Home Buying in Simi Valley>Question Details

Khalid,  in 91320

My in-laws are in contract purchase SFR in Simi Valley that is bank owned with existing tenant that states they won't leave for 7 years under

Asked by Khalid, 91320 Fri Apr 8, 2011

lease? They knew the home had a tenant until Jan. 2013 and they are fine with that. But the tenant states that he has a 5 yr renewal option and he will exercise it to stay in the house but we have no documentation of it neither does either of the agents. Now this is where it gets complicated the current tenant is actually the previous owner of the home, he purchased in 2000 sold in 2006 to his "son" and at that time they executed the current 7 year lease. The "son" defaulted on the loan (i don't know when) and the home went into foreclosure and is now bank owned. The tenant claims that the bank tried to evict him but he went to court and won a judgment allowing him to stay for the duration of the lease along with the 5 yr renewal option. And conveniently now he said he has made the decision that he would like purchase back the house which is now listed for $559K. He told my in-laws that even if you buy it you won't get into the house for 7 years. Is this legal, any advice? thanks.

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I agree with Dan!! I just listed a property that my seller had acquired as a foreclosure complete with a tenant. This tenant did not have a lease and has not paid rent. He would not accept my seller's phone calls and would only communicate via email. My seller lost in court. I can see maybe losing if the tenant had a lease and stayed until the lease was up and paid his rent, but he had no lease and did not pay rent. So now it has been six months and my seller took him back to court and finally won. In the meantime, my seller lost six months rent, had taxes to pay and HOA to pay. I would say to you, get out now and find something else to purchase.
Web Reference: http://www.joann4homes.com
1 vote Thank Flag Link Fri Apr 8, 2011
Public Law 111-22 enacted May 22, 2009 sets the ground rules for this very situation.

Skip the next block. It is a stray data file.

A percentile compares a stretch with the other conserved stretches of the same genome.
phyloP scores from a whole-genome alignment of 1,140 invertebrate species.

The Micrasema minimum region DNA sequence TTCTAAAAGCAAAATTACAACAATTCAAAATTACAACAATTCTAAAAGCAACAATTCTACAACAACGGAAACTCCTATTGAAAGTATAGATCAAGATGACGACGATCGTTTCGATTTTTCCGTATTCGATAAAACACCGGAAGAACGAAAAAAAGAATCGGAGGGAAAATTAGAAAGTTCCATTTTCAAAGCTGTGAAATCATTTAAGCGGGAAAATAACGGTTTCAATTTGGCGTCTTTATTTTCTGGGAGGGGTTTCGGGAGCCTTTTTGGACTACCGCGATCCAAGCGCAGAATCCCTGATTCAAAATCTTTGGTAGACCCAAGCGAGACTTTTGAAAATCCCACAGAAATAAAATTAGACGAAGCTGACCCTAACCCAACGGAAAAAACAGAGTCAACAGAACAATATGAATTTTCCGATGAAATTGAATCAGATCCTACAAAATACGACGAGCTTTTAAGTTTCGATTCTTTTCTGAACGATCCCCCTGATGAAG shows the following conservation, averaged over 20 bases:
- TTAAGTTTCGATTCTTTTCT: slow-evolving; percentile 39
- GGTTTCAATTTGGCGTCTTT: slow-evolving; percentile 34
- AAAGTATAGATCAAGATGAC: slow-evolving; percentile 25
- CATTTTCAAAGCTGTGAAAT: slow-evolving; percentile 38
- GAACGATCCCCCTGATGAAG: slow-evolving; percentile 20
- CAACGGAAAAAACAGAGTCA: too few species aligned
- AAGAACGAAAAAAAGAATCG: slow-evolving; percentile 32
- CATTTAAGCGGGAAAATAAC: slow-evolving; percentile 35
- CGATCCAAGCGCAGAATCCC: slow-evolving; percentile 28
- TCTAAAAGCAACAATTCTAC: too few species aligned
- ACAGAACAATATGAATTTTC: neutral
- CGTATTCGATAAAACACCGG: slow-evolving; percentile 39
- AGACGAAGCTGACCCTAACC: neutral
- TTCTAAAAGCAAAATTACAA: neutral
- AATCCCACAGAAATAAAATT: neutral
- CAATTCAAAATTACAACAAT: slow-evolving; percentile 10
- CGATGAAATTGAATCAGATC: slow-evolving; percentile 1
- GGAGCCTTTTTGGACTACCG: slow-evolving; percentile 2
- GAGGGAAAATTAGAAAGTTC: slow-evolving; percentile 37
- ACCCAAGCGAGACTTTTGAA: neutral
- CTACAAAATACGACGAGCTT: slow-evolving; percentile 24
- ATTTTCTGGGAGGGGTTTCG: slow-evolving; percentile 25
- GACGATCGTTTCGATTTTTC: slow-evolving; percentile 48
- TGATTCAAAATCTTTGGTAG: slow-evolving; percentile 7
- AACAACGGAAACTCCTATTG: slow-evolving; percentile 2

The fastest a Tenant can be evicted is 90 days for the notice and plan on another 60-90 days for the UD and the Sheriff Lockout and this is only if the Tenant does not contest/answer the UD.

There are a few exceptions to the rule. However if this is an owner occupied purchase and this is not section 8 housing, I find it hard to believe that a court has awarded this tenant a right to hold this property hostage for the next seven years.

Under Federal Law, Title VII - Protecting Tenants At Foreclosure Act, concerning federally related mortgages, the immediate successor in interest to the property can issue a 90 day notice for the tenant to vacate.

The tenant with a valid lease may remain till the end of the term of the lease unless the immediate successor sells the property to purchaser who will occupy the property as a primary residence.

If the tenant does not have a valid lease, they still get a 90 day notice to vacate. If the tenant does not vacate then the UD process needs to be started.

The law is very specific as to what they consider a valid or "bona fide" lease:

Under section B. Bona Fide Lease or Tenancy - for purposes of this section, a lease or tendencies shall be considered bona fide only if
1) the mortgagor or the child, spouse, or parent of the mortgagor under the contract is not the tenant.
2) the lease or tendency was the result of an arms-length transaction; and